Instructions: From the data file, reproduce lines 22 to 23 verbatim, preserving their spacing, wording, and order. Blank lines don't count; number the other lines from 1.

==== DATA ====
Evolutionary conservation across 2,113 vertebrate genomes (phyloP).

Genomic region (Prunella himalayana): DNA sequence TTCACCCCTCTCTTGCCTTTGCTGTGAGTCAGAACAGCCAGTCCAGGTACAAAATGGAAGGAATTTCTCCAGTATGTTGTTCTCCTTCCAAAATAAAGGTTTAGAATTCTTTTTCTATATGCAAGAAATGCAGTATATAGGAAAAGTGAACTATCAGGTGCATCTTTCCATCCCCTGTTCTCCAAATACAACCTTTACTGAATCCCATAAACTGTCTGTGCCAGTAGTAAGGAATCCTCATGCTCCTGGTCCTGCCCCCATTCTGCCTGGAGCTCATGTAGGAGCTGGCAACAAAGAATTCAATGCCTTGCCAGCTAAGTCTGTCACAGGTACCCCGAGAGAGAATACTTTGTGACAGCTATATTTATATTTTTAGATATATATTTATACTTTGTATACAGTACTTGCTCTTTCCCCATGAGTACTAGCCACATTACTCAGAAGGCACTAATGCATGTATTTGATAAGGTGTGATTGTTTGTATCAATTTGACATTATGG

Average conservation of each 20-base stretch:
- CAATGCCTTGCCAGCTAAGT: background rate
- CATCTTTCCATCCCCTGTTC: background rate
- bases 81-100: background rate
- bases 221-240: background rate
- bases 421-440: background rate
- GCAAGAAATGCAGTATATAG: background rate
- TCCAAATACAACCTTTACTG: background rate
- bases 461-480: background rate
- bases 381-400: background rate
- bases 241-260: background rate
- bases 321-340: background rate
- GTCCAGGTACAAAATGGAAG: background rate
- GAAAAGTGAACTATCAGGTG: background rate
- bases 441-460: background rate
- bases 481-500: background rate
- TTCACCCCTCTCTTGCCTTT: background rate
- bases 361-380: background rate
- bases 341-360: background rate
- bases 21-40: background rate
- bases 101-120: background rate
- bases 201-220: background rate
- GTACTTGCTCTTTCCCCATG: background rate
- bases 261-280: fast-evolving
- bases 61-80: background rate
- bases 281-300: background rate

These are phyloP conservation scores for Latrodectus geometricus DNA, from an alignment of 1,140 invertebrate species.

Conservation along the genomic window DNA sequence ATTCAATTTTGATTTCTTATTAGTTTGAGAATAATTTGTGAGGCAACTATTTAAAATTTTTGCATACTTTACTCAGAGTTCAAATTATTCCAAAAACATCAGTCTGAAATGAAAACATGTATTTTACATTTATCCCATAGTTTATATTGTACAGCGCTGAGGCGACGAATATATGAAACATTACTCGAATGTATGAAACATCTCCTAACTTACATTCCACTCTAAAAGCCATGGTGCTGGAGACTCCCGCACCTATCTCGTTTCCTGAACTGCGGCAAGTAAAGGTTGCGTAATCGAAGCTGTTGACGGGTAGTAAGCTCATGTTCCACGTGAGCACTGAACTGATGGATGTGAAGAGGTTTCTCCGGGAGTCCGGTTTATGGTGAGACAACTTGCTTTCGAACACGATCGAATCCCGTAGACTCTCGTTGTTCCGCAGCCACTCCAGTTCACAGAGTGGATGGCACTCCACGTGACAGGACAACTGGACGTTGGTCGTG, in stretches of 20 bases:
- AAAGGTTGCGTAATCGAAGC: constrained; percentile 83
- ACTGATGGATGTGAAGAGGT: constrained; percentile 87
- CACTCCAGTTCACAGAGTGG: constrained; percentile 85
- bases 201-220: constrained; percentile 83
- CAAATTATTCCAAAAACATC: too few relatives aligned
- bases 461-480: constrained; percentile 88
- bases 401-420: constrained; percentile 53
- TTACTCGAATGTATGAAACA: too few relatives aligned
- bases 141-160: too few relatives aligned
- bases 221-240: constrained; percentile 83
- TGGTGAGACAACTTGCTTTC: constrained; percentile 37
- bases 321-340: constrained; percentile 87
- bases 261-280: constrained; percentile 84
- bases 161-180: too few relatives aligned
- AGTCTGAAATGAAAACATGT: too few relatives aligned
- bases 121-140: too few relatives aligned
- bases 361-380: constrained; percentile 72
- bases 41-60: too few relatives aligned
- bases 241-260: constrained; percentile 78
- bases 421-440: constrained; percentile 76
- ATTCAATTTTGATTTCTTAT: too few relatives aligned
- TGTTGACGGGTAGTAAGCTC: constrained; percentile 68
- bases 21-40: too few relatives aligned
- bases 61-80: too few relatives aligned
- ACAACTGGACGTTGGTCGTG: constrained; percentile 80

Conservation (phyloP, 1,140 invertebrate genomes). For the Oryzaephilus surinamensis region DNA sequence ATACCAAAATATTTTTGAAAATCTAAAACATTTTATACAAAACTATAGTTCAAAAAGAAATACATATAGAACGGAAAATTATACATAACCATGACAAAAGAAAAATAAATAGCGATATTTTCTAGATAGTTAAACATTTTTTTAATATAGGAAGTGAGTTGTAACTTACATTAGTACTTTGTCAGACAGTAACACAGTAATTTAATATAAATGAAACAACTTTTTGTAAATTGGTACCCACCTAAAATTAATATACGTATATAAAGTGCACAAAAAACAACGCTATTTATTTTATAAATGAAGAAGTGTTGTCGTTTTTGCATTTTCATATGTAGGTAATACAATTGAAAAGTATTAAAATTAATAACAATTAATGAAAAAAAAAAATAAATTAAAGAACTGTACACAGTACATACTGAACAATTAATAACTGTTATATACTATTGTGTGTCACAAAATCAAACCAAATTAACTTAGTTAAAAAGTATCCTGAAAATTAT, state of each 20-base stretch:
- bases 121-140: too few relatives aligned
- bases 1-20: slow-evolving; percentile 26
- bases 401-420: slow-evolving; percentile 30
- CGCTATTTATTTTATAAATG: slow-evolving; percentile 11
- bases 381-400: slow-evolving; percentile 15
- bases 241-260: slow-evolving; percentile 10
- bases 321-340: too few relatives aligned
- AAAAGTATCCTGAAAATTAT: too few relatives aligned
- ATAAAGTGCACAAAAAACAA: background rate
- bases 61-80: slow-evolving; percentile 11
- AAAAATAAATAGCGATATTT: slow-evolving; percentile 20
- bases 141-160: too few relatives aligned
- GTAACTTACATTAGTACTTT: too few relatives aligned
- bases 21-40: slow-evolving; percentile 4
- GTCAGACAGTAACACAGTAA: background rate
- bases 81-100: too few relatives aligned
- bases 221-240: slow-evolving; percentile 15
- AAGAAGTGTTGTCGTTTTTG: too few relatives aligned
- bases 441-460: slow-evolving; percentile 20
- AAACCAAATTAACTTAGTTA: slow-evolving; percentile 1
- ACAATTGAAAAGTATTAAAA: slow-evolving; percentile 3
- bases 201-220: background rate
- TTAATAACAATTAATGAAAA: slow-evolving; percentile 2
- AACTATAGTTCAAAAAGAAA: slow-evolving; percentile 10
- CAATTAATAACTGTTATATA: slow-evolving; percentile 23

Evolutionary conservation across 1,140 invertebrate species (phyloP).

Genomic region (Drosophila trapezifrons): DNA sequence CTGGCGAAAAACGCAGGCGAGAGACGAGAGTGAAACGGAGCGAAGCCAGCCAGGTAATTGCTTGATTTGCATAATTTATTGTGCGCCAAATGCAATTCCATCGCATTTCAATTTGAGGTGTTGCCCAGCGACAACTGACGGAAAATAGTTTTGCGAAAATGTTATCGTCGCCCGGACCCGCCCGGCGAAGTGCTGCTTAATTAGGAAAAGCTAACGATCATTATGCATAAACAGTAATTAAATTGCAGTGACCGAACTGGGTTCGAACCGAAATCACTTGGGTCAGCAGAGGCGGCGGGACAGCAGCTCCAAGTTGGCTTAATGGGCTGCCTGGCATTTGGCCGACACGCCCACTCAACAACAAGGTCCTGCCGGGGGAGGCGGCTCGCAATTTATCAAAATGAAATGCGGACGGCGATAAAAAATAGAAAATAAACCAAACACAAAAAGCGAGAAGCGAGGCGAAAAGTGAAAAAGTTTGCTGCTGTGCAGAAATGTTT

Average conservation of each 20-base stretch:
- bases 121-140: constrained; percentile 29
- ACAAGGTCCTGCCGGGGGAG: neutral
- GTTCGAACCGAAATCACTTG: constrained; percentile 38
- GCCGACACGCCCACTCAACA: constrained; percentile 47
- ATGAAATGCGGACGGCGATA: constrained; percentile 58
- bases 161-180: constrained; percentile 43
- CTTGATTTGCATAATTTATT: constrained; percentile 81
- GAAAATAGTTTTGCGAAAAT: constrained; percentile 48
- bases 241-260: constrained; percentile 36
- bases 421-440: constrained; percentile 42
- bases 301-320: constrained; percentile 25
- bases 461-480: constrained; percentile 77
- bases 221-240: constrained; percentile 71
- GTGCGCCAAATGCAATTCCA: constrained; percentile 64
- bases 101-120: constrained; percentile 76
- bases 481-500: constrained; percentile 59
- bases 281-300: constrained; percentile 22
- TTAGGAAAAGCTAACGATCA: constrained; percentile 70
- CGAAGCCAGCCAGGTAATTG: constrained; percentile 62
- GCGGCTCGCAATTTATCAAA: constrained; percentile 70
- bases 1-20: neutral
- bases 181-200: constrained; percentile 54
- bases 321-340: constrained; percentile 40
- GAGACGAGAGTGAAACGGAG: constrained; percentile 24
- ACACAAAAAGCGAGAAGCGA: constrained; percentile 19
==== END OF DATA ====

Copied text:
- bases 21-40: background rate
- bases 101-120: background rate